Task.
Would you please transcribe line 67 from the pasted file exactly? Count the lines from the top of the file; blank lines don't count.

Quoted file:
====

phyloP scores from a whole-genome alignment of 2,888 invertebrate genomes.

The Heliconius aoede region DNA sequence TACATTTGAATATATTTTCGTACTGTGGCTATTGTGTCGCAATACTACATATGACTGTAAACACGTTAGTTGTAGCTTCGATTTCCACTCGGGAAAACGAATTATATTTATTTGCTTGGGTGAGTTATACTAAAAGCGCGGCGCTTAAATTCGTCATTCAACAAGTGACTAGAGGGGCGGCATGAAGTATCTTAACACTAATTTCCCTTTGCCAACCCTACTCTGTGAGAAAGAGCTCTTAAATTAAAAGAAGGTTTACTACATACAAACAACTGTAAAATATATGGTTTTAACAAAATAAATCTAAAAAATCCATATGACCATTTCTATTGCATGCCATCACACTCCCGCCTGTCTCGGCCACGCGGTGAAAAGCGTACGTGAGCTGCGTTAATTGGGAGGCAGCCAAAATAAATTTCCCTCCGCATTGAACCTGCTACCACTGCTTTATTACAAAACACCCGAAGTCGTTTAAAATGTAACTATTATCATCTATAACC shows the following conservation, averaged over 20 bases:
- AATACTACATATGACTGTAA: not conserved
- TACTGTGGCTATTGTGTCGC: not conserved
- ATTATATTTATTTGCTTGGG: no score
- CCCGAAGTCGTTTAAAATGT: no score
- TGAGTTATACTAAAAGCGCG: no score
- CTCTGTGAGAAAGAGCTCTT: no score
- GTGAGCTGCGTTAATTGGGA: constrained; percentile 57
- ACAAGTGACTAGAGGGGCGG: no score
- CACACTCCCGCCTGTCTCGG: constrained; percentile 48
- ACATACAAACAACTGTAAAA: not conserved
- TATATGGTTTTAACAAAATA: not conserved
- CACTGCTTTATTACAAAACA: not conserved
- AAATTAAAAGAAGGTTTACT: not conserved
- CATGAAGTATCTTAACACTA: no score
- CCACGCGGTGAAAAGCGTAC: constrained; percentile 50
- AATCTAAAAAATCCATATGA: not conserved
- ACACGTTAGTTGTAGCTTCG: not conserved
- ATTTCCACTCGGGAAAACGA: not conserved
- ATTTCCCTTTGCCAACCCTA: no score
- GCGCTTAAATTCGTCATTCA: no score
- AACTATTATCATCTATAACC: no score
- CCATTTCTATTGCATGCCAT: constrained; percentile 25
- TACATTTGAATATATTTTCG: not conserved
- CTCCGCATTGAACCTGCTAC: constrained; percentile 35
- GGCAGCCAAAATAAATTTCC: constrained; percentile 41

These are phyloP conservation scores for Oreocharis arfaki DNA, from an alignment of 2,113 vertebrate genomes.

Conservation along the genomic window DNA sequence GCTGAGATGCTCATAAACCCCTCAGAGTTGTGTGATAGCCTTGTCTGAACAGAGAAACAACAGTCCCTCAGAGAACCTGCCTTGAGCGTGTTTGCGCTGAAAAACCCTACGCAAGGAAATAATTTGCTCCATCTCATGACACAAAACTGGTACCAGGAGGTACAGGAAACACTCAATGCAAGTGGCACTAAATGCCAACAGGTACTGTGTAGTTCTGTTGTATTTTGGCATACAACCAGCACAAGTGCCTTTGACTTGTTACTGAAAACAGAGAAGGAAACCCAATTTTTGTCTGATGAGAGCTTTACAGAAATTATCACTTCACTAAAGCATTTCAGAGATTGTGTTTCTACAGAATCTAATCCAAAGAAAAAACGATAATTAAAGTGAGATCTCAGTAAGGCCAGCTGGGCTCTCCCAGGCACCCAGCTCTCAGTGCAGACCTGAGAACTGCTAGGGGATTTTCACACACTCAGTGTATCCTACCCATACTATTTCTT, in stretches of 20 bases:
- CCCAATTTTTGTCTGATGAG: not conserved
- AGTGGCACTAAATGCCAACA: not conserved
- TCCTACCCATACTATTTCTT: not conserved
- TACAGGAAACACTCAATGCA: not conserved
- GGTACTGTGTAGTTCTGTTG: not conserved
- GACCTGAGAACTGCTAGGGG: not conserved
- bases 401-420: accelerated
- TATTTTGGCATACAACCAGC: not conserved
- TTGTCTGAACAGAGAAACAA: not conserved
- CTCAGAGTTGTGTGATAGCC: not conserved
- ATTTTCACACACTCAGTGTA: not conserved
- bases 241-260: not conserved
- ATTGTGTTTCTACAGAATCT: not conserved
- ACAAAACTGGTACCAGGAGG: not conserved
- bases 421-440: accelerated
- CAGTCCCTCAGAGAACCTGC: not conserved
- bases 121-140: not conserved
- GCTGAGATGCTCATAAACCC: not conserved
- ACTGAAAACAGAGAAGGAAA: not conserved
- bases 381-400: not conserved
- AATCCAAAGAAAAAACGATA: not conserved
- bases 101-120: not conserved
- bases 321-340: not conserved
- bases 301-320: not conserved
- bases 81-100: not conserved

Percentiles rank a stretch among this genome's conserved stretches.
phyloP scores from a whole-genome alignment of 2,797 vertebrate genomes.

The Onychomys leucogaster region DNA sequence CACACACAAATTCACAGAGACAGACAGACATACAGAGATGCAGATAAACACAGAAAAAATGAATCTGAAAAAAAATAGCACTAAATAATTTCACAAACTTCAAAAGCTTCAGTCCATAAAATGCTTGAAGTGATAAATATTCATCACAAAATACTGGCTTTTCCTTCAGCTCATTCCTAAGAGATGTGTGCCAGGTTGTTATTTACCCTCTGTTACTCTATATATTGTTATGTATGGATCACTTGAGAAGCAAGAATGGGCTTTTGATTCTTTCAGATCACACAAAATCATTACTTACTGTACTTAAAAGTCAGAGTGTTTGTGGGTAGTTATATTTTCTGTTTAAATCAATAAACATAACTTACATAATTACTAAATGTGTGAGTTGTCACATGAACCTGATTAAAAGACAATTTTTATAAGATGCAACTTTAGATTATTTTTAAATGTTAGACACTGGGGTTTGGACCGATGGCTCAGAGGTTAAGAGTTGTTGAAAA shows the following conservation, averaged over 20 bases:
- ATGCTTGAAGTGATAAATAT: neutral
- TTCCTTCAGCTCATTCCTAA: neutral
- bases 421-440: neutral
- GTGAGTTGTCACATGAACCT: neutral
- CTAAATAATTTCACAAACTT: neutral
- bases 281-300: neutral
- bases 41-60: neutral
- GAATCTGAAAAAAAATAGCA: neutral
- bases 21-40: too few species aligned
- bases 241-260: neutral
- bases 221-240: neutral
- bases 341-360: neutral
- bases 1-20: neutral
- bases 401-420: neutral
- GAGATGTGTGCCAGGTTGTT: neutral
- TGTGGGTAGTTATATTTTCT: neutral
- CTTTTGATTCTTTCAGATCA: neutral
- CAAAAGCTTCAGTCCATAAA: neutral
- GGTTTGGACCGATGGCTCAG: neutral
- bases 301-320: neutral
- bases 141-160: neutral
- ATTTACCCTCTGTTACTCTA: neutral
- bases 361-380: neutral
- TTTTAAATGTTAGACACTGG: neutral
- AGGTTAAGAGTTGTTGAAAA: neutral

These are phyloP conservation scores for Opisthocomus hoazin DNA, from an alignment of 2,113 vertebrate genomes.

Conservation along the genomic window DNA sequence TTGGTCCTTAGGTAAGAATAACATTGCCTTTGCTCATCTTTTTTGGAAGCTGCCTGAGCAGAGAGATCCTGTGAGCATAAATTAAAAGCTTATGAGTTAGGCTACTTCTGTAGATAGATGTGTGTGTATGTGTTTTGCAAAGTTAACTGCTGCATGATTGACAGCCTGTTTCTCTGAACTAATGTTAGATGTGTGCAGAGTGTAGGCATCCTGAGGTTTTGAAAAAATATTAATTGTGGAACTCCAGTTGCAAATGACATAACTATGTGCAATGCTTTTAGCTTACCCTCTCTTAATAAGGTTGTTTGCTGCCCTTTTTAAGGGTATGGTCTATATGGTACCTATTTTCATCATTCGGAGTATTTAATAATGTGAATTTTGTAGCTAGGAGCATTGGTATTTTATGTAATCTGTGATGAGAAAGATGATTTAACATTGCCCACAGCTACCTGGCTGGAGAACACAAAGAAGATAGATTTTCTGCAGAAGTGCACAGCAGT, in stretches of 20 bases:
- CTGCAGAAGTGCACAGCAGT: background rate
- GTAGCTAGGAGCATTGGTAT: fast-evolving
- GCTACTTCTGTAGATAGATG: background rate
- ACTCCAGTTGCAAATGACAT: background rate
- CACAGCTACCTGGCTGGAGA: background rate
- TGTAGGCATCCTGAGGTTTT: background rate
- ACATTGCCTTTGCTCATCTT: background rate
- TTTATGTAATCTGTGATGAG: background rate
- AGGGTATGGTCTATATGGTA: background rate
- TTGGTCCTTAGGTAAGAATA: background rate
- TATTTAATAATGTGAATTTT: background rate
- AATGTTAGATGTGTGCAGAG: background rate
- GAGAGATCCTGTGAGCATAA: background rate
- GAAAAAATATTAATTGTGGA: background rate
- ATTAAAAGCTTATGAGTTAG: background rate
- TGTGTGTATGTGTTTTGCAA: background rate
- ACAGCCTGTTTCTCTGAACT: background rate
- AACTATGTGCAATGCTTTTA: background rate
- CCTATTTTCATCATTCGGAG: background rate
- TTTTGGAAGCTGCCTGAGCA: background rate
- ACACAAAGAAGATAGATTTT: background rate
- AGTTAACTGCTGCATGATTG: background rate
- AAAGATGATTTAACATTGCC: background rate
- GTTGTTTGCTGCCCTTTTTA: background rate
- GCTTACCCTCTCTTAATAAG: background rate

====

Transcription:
- bases 241-260: neutral